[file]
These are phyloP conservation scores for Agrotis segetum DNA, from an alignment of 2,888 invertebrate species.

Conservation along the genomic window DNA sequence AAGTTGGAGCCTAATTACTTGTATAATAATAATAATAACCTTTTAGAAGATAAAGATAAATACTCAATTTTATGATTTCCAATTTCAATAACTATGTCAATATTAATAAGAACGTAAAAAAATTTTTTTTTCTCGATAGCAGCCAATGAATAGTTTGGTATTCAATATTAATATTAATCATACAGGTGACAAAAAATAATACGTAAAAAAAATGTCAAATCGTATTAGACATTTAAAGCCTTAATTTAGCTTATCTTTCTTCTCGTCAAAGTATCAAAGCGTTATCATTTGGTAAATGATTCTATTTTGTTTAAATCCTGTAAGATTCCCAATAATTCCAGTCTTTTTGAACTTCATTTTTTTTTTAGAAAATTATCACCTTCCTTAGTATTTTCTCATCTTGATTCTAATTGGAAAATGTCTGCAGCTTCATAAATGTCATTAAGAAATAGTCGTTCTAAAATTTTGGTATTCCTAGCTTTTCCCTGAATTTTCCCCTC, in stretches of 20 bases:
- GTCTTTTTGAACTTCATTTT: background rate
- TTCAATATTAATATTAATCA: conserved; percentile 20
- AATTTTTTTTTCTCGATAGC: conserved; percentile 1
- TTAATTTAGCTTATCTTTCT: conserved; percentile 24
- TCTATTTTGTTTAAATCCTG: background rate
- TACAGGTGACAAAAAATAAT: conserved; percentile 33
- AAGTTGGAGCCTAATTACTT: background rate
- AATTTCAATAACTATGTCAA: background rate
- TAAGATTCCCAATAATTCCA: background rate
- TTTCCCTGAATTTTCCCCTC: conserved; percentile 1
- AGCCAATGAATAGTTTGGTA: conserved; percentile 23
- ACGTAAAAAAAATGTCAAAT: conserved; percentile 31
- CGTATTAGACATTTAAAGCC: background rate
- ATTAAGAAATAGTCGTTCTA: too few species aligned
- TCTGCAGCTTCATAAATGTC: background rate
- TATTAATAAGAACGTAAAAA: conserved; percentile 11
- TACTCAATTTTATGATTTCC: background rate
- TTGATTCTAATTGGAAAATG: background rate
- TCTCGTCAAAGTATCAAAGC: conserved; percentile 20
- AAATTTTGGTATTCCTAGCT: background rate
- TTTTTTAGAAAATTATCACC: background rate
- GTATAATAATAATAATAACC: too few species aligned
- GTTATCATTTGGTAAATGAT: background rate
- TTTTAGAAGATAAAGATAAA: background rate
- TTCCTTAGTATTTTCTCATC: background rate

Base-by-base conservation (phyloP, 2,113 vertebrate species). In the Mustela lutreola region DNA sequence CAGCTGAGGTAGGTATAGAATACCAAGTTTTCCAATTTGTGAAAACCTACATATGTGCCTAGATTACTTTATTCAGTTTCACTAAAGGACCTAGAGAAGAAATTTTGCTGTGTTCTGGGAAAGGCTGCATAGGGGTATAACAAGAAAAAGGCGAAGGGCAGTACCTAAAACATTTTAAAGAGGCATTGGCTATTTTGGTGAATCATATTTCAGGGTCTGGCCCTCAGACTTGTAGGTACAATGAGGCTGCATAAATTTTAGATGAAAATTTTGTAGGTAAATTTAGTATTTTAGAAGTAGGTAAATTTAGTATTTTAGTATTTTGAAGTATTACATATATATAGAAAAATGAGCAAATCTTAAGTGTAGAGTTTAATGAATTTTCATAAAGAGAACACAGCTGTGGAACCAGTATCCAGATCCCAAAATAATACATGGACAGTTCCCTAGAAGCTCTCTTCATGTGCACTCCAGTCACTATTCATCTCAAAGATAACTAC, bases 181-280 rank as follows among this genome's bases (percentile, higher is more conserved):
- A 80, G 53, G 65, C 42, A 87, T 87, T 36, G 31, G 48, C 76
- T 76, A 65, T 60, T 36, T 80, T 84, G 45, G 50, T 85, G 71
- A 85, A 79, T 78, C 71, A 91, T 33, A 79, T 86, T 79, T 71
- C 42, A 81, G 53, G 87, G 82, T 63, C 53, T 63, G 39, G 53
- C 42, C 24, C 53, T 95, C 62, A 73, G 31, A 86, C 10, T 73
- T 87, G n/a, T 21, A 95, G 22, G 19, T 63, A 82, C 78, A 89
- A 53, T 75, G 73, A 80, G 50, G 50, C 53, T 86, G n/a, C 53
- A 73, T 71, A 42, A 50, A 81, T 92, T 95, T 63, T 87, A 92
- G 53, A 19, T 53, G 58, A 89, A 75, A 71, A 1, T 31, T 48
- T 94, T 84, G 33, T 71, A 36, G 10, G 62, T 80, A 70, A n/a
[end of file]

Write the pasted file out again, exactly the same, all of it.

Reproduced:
These are phyloP conservation scores for Agrotis segetum DNA, from an alignment of 2,888 invertebrate species.

Conservation along the genomic window DNA sequence AAGTTGGAGCCTAATTACTTGTATAATAATAATAATAACCTTTTAGAAGATAAAGATAAATACTCAATTTTATGATTTCCAATTTCAATAACTATGTCAATATTAATAAGAACGTAAAAAAATTTTTTTTTCTCGATAGCAGCCAATGAATAGTTTGGTATTCAATATTAATATTAATCATACAGGTGACAAAAAATAATACGTAAAAAAAATGTCAAATCGTATTAGACATTTAAAGCCTTAATTTAGCTTATCTTTCTTCTCGTCAAAGTATCAAAGCGTTATCATTTGGTAAATGATTCTATTTTGTTTAAATCCTGTAAGATTCCCAATAATTCCAGTCTTTTTGAACTTCATTTTTTTTTTAGAAAATTATCACCTTCCTTAGTATTTTCTCATCTTGATTCTAATTGGAAAATGTCTGCAGCTTCATAAATGTCATTAAGAAATAGTCGTTCTAAAATTTTGGTATTCCTAGCTTTTCCCTGAATTTTCCCCTC, in stretches of 20 bases:
- GTCTTTTTGAACTTCATTTT: background rate
- TTCAATATTAATATTAATCA: conserved; percentile 20
- AATTTTTTTTTCTCGATAGC: conserved; percentile 1
- TTAATTTAGCTTATCTTTCT: conserved; percentile 24
- TCTATTTTGTTTAAATCCTG: background rate
- TACAGGTGACAAAAAATAAT: conserved; percentile 33
- AAGTTGGAGCCTAATTACTT: background rate
- AATTTCAATAACTATGTCAA: background rate
- TAAGATTCCCAATAATTCCA: background rate
- TTTCCCTGAATTTTCCCCTC: conserved; percentile 1
- AGCCAATGAATAGTTTGGTA: conserved; percentile 23
- ACGTAAAAAAAATGTCAAAT: conserved; percentile 31
- CGTATTAGACATTTAAAGCC: background rate
- ATTAAGAAATAGTCGTTCTA: too few species aligned
- TCTGCAGCTTCATAAATGTC: background rate
- TATTAATAAGAACGTAAAAA: conserved; percentile 11
- TACTCAATTTTATGATTTCC: background rate
- TTGATTCTAATTGGAAAATG: background rate
- TCTCGTCAAAGTATCAAAGC: conserved; percentile 20
- AAATTTTGGTATTCCTAGCT: background rate
- TTTTTTAGAAAATTATCACC: background rate
- GTATAATAATAATAATAACC: too few species aligned
- GTTATCATTTGGTAAATGAT: background rate
- TTTTAGAAGATAAAGATAAA: background rate
- TTCCTTAGTATTTTCTCATC: background rate

Base-by-base conservation (phyloP, 2,113 vertebrate species). In the Mustela lutreola region DNA sequence CAGCTGAGGTAGGTATAGAATACCAAGTTTTCCAATTTGTGAAAACCTACATATGTGCCTAGATTACTTTATTCAGTTTCACTAAAGGACCTAGAGAAGAAATTTTGCTGTGTTCTGGGAAAGGCTGCATAGGGGTATAACAAGAAAAAGGCGAAGGGCAGTACCTAAAACATTTTAAAGAGGCATTGGCTATTTTGGTGAATCATATTTCAGGGTCTGGCCCTCAGACTTGTAGGTACAATGAGGCTGCATAAATTTTAGATGAAAATTTTGTAGGTAAATTTAGTATTTTAGAAGTAGGTAAATTTAGTATTTTAGTATTTTGAAGTATTACATATATATAGAAAAATGAGCAAATCTTAAGTGTAGAGTTTAATGAATTTTCATAAAGAGAACACAGCTGTGGAACCAGTATCCAGATCCCAAAATAATACATGGACAGTTCCCTAGAAGCTCTCTTCATGTGCACTCCAGTCACTATTCATCTCAAAGATAACTAC, bases 181-280 rank as follows among this genome's bases (percentile, higher is more conserved):
- A 80, G 53, G 65, C 42, A 87, T 87, T 36, G 31, G 48, C 76
- T 76, A 65, T 60, T 36, T 80, T 84, G 45, G 50, T 85, G 71
- A 85, A 79, T 78, C 71, A 91, T 33, A 79, T 86, T 79, T 71
- C 42, A 81, G 53, G 87, G 82, T 63, C 53, T 63, G 39, G 53
- C 42, C 24, C 53, T 95, C 62, A 73, G 31, A 86, C 10, T 73
- T 87, G n/a, T 21, A 95, G 22, G 19, T 63, A 82, C 78, A 89
- A 53, T 75, G 73, A 80, G 50, G 50, C 53, T 86, G n/a, C 53
- A 73, T 71, A 42, A 50, A 81, T 92, T 95, T 63, T 87, A 92
- G 53, A 19, T 53, G 58, A 89, A 75, A 71, A 1, T 31, T 48
- T 94, T 84, G 33, T 71, A 36, G 10, G 62, T 80, A 70, A n/a